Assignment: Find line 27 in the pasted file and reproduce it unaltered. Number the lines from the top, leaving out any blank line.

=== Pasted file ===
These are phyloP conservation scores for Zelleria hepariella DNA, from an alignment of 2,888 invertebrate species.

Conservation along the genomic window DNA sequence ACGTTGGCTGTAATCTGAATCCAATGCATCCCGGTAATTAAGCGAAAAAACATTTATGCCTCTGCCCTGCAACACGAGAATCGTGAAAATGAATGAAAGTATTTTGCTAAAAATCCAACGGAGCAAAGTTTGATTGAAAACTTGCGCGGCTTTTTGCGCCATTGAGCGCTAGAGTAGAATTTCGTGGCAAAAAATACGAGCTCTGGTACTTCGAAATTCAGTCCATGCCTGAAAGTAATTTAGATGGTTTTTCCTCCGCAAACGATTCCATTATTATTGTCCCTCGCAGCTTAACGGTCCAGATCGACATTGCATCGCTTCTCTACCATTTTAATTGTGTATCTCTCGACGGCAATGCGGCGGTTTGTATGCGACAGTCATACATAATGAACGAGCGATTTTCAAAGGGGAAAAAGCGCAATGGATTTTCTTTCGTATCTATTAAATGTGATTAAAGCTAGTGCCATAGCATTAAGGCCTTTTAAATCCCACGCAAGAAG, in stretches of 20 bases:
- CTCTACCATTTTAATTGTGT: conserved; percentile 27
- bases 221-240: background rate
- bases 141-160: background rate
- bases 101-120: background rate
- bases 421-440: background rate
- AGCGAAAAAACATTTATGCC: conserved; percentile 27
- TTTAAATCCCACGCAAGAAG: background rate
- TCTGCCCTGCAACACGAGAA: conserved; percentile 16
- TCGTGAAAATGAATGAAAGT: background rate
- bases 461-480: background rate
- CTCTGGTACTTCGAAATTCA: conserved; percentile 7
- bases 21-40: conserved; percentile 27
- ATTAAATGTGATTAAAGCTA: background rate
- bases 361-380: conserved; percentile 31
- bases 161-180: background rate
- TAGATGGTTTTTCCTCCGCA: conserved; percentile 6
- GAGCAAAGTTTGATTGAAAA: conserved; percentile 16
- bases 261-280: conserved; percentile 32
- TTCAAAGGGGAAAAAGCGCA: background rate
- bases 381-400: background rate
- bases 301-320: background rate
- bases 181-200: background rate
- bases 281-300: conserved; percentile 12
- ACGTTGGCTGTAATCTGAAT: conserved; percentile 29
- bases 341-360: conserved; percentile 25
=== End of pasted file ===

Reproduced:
- bases 341-360: conserved; percentile 25